The Judge found that with respect to the 2015 tax year, the Division failed to address the timeliness of the petition or produce any mailing records. So the Judge rescinded the notice of intent to dismiss with respect to the 2015 tax year.

As for the 2016 tax year, the Judge held that the petition should not be dismissed despite Petitioner’s failure to attach a statutory notice. Rather, the Judge determined that because the petition included a letter that requested more information about the claim for the child and dependent care credit, this was sufficient to show that Petitioner had filed a refund claim that was pending as of the date of the letter, March 13, 2017.  The Judge reasoned that, if the Division has issued a notice of disallowance after the letter, then the petition would have been filed within the 2 year time limit after the mailing of a notice of disallowance. And if the Division had not issued a notice of disallowance, the refund claim was deemed denied and the two year time limit would not have expired.  Thus, the petition was accepted and the notice of intent to dismiss was rescinded.


Matter of LaMarco; Judge: Maloney; Division’s Rep.: Karry Culihan; Petitioner’s Rep.: pro se; Driver’s License Suspension, Tax Law Section 171-v.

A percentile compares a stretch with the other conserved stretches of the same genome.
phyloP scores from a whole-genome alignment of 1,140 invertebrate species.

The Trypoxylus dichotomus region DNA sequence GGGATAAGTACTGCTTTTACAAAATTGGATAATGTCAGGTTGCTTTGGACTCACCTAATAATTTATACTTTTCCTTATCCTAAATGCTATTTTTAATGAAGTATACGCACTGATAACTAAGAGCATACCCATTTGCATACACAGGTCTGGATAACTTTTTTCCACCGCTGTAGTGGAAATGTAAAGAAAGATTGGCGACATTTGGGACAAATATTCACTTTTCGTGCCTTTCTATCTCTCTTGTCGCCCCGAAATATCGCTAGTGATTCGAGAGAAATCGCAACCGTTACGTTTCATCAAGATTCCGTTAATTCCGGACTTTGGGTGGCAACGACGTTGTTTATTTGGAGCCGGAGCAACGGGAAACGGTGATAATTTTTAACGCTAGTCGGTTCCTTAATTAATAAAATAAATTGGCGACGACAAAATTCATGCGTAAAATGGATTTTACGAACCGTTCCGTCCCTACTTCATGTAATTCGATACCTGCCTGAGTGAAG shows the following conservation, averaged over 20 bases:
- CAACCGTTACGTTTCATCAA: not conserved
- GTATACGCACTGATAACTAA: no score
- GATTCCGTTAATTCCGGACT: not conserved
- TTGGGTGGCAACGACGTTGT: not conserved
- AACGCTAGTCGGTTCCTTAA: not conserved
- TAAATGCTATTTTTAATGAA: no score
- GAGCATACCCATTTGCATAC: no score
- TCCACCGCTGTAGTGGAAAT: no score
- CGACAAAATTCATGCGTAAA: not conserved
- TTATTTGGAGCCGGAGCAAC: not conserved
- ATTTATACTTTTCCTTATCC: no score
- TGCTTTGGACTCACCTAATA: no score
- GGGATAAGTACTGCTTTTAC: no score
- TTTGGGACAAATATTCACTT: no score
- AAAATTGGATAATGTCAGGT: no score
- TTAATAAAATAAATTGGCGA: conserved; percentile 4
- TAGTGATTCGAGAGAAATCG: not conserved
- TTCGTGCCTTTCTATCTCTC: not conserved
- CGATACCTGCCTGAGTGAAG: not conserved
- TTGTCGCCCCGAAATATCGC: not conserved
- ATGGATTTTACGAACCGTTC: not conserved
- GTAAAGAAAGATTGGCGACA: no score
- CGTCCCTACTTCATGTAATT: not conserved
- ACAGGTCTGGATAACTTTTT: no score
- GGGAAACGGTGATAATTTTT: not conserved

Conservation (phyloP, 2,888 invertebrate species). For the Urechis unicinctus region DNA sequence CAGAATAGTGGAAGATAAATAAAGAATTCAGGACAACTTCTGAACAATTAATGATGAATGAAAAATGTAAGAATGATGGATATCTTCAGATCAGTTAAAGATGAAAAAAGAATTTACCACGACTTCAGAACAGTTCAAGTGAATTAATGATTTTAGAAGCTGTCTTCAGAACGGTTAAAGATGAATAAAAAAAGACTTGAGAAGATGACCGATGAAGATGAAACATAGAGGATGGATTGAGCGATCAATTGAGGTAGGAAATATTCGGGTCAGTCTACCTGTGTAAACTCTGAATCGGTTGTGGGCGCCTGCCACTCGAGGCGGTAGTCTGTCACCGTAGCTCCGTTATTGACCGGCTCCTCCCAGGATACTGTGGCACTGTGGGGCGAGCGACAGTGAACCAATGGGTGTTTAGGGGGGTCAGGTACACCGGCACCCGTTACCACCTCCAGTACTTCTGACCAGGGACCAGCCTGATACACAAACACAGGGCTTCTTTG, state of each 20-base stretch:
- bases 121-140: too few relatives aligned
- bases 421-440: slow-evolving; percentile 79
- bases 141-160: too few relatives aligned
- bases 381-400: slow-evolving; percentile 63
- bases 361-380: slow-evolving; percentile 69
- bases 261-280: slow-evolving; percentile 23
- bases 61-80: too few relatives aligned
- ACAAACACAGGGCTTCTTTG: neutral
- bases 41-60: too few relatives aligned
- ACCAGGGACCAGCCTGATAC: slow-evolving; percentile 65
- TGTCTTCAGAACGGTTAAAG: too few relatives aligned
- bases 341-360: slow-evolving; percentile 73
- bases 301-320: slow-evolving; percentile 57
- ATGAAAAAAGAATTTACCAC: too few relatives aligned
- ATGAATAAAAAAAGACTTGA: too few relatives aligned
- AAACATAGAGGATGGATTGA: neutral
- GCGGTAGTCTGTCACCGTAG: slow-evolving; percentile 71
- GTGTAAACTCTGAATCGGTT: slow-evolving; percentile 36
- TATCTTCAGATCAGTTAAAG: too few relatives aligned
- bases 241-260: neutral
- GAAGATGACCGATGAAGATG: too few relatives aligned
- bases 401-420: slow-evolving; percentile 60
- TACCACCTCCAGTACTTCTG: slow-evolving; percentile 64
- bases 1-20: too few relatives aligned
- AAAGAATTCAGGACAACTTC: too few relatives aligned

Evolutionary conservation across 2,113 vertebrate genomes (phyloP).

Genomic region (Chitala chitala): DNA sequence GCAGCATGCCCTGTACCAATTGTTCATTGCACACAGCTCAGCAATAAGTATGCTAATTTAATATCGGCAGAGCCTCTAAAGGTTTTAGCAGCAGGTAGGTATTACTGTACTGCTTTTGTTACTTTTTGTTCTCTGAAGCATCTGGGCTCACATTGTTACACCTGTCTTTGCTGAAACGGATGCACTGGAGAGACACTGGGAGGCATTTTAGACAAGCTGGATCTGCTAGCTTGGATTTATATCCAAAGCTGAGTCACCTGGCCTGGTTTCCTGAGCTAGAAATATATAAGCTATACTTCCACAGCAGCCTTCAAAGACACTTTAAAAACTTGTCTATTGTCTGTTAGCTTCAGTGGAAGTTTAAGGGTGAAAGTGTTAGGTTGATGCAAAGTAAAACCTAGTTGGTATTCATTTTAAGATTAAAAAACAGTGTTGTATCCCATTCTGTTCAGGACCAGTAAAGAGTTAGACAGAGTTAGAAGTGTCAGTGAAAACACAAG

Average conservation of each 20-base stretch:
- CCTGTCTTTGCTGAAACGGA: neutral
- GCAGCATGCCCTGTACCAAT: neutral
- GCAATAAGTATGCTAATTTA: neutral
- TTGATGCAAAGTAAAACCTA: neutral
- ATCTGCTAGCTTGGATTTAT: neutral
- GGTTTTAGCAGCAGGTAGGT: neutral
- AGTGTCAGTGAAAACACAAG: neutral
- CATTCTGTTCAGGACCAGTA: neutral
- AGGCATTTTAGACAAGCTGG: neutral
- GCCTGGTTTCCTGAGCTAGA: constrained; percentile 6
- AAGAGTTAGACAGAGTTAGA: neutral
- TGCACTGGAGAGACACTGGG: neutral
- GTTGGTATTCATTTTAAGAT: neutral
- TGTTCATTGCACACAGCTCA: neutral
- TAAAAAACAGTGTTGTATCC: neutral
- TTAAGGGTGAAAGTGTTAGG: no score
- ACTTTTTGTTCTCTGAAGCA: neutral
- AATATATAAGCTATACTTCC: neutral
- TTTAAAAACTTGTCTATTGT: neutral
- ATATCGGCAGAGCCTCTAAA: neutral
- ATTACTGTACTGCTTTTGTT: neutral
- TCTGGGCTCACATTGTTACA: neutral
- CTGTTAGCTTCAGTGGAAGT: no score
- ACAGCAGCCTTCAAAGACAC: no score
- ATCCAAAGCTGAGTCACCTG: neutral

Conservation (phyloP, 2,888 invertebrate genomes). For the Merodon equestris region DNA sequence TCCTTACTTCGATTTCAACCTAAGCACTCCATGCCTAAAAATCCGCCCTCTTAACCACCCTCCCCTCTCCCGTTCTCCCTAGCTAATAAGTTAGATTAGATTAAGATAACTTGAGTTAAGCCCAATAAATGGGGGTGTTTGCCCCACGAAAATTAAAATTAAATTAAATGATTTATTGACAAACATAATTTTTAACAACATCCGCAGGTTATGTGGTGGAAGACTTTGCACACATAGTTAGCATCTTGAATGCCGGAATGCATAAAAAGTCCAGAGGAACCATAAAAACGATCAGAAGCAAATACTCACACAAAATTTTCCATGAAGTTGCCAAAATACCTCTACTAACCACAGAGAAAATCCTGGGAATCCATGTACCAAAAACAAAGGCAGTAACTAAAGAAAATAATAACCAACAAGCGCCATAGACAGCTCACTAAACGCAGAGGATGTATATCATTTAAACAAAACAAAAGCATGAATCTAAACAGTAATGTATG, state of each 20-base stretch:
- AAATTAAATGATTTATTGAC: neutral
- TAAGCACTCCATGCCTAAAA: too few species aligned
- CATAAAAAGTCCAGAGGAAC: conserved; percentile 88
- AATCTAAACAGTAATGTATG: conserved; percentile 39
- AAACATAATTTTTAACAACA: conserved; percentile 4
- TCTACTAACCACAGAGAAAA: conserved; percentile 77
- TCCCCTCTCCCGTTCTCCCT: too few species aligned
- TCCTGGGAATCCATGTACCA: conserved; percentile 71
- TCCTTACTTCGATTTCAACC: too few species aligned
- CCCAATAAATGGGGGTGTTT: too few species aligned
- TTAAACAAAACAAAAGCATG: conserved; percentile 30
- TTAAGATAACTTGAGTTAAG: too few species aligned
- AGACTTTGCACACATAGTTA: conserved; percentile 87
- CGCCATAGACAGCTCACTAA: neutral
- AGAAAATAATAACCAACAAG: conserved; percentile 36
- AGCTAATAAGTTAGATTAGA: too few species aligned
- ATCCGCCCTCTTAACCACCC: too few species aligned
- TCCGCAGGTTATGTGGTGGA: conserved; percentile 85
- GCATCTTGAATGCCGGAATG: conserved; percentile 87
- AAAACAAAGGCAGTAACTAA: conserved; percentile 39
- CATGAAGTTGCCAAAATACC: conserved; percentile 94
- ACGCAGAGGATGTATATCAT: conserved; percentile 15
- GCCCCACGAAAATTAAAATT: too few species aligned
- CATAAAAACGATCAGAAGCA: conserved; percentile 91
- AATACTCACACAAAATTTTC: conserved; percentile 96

The Division sent Petitioner a 60-day notice dated October 23, 2017 which included a consolidated statement of liabilities with four assessments for the 2013, 2015, and 2016 tax years and part of the 2017 tax year. The notice also informed Petitioner how he could respond to the notice and the bases upon which Petitioner could seek relief.  Petitioner filed a petition protesting the 60-day notice for the 2013, 2015 and 2016 tax years on November 16, 2017 (“the first petition”), and alleged that the tax deficiencies were erroneous. 

On the same day the petition was filed, Petitioner also filed a Request for Conciliation Conference. A Conciliation Order dated March 23, 2018 sustained the notice.

Petitioner thereafter filed a timely second petition challenging the Conciliation Order (“the second petition”), and stated that he did not know how the taxes for the 2016 tax year were determined but was willing to pay the tax when he could.

The Judge found that since Petitioner had filed a Request for Conciliation Conference before the first petition and had not waited until the order was issued, the portion of the petition challenging the 60-day notice was premature. Thus, the Division’s motion to dismiss with respect to this aspect of the first petition was granted.  However, this petition also challenged the substantive merits of the assessments and the Division didn’t offer any proof of mailing or any other evidence establishing proper issuance and timing, or exhaustion or prohibition of judicial or administrative review. Thus, the Judge denied the motion to dismiss with respect to the substantive merits of these assessments.

Finally, the Judge denied the Division’s motion to dismiss with respect to the second petition because the Division failed to prove that these liabilities were fixed and final, or even offer proof of proper issuance of the notices and/or prior exhaustion of judicial or administrative reviews.

Post a comment:

*All fields are required.